At the G20, nothing is free
Keith Hennessey, a former top economic adviser to President George W. Bush, saw this one coming. He rightly predicted that the Group of 20 would drop a key word from its communique at the conclusion of the London Summit: Free.
Take a look at how the wording changed between the November G20 Summit in Washington and April’s gathering in London.
November: “We recognize that these reforms will only be successful if grounded in a commitment to free market principles, including the rule of law, respect for private property, open trade and investment, competitive markets, and efficient, effectively regulated financial systems.”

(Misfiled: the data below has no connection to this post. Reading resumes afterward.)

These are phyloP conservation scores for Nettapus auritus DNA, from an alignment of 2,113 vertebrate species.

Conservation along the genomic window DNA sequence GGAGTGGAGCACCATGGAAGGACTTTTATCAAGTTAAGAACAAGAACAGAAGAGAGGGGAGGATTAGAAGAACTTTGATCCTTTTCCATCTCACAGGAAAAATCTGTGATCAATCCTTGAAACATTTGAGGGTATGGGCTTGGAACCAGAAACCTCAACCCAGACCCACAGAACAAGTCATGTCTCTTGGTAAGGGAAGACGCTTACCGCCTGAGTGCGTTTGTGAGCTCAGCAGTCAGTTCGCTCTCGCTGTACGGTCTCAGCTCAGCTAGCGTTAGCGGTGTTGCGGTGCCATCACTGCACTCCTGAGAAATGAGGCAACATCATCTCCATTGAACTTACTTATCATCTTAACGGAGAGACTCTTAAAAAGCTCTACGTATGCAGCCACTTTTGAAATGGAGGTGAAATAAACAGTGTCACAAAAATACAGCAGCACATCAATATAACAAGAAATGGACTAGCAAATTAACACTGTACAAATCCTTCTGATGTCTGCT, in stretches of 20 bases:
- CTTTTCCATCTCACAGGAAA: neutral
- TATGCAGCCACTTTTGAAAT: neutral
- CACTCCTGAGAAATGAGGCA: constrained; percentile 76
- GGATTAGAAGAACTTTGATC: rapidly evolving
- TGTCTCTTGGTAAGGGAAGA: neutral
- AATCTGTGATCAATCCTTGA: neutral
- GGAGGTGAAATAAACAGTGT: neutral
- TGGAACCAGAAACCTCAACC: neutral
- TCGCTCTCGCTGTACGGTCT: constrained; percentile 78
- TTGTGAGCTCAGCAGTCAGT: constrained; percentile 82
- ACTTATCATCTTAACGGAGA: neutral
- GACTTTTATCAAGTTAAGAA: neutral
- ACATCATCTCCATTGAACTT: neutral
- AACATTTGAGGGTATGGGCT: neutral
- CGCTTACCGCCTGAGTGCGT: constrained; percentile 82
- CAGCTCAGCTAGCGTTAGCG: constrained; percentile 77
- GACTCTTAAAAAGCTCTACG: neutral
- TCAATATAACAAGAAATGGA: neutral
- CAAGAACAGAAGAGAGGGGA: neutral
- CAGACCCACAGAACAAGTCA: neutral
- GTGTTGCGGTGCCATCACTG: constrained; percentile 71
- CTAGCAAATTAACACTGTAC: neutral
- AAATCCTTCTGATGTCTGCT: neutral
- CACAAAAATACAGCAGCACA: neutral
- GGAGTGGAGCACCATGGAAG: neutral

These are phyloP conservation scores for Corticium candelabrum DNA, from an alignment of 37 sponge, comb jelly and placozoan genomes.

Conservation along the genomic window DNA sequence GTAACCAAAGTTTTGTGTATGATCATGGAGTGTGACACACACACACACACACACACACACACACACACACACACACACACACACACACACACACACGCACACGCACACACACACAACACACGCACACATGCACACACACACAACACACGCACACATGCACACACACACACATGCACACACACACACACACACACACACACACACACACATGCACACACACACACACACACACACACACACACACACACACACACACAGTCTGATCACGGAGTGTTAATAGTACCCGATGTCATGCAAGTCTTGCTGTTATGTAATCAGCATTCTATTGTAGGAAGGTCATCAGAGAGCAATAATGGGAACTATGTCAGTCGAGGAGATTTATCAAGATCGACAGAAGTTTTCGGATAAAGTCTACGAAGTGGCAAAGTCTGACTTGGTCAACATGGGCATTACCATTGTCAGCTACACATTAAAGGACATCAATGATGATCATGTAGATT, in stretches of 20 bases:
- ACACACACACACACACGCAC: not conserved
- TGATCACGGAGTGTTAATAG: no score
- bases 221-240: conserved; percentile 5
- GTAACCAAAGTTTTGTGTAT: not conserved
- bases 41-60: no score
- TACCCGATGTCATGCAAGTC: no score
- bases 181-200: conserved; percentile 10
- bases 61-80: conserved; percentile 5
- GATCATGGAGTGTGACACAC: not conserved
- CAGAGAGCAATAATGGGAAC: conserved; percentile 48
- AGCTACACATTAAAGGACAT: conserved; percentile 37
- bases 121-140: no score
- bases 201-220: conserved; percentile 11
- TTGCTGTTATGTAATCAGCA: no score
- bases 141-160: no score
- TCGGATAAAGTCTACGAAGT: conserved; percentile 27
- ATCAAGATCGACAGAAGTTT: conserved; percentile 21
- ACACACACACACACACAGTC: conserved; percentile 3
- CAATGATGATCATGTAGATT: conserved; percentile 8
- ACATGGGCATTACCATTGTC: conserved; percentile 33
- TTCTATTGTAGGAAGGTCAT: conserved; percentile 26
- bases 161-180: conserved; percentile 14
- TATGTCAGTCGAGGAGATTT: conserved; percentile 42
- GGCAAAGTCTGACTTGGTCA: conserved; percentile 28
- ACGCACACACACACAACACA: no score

April: “We believe that the only sure foundation for sustainable globalisation and rising prosperity for all is an open world economy based on market principles, effective regulation, and strong global institutions.”
Hennessey’s take, as expressed on his new blog: “Losing ‘free’ would be an enormous step backward. All G20 nations agreed to the above statement last November, so there is no good reason to change it if the U.S. objects. In the short run, it is easy to see how a negotiator might give this up for a more concrete immediate objective. In the long run, few things are as important.”
What’s your view? Should the G20 have kept the word “free”?
(Reuters photo by Jason Reed. Hennessey is standing behind Bush, on the far right)